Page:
Understand the diagnosis & treatment
The information provided is not a substitute for any medical advice. ALWAYS consult with your doctor for more information.
How is influenza diagnosed?
In most cases, the flu can be self-diagnosed. You might recognize it from its symptoms, such as fever and fatigue. There is a test called the Flu Test (or Rapid Flu Test and Influenza Antigen Test) designed to identify influenza virus. This test is often used in the flu season to control the spreading. The Flu Test may involve taking a sample of liquid from a runny nose or using a blood sample. The doctor may also order a chest x-ray to check for pneumonia – a complication of influenza.
Testing is recommended in particular for people who are hospitalized, have weakened immune systems, or are otherwise at an increased risk of serious complications. If influenza has already been identified in the community, a health practitioner may order a flu test to confirm the diagnosis and validate possible antiviral treatment.
How is influenza treated?
Most people who get the flu can treat themselves at home and often don’t need to see a doctor. The best treatment is rest. Most people misunderstand that ani-biotics can cure the flu. However, taking anti-biotic will not make the flu any better, but also will increase your risk of building anti-biotic resistance.
If the symptoms make you feel uncomfortable, you can talk to your doctor about taking medication to treat specific symptoms. You can find some of these medication over-the-counter. Non-aspirin medicines, such as acetaminophen and ibuprofen, are used for pain relief; cough syrups to control the sore throat and coughing; and decongestants for stuffy nose.
Lifestyle changes & home remedies
What are some lifestyle changes or home remedies that can help me manage influenza?
Some other non-medication methods can help you cope with influenza:
- Drinking lots of fluids is the most important as it will keep you from dehydrated by the fever.
- Taking a warm bath to relax your muscle and lessen muscle aches.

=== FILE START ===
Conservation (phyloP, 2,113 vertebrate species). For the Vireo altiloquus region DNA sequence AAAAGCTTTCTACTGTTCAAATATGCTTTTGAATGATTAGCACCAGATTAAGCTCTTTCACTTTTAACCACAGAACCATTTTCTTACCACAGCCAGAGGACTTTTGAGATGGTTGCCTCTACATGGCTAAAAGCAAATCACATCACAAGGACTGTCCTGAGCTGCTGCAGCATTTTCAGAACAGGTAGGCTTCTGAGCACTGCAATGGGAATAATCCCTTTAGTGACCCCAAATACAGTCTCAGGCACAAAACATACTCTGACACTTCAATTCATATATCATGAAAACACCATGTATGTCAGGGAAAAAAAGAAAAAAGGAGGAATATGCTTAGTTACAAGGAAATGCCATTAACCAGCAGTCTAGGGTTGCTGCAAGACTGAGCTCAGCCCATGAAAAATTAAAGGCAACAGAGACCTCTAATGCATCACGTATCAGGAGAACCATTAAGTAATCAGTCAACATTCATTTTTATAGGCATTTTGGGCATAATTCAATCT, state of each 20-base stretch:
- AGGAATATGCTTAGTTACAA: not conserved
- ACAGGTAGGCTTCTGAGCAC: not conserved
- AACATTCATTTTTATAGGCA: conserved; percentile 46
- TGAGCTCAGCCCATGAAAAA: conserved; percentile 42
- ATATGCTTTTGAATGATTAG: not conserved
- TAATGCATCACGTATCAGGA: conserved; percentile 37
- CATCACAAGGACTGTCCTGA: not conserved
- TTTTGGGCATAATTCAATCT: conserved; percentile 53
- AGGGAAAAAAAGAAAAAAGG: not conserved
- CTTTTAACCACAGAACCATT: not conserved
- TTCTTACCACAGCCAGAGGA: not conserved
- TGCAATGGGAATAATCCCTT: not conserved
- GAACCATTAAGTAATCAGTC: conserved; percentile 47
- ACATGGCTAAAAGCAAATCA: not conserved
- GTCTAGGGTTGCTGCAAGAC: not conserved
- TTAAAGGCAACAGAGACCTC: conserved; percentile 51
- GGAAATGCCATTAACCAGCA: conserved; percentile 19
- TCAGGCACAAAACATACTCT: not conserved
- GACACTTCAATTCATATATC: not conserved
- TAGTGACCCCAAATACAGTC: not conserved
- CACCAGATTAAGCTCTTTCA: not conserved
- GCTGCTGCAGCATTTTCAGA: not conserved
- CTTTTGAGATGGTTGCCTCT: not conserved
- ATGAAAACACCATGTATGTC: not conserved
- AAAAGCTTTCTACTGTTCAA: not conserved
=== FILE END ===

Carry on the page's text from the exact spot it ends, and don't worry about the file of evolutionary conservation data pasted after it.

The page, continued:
- A humidifier in your house can help with making it easier to breathe.
- Gargling with warm salt water or mouthwash may ease a sore throat.
To prevent catching the flu as well as spreading to other people, here are a few things you could do:
- Get a flu vaccination. The best way to prevent the flu is to build immunity to the virus.
- Avoid sharing personal objects.
- If you have the flu, use hand sanitizer often, especially after touching your face and before touching public objects.
- Wear a mask when you go outside and cover your mouth when you sneeze or cough.
If you have any questions, please consult with your doctor to better understand the best solution for you.
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Porter, R. S., Kaplan, J. L., Homeier, B. P., & Albert, R. K. (2009). The Merck manual home health handbook. Whitehouse Station, NJ, Merck Research Laboratories. Print edition. Page 1241.
Influenza. https://www.nlm.nih.gov/medlineplus/ency/article/000080.htm. Accessed July 9, 2016.
Influenza. http://www.mayoclinic.org/diseases-conditions/flu/basics/treatment/con-20035101. Accessed July 9, 2016.
Influenza Tests. https://labtestsonline.org/understanding/analytes/flu/tab/test/. Accessed July 9, 2016.
Review Date: January 4, 2017 | Last Modified: January 4, 2017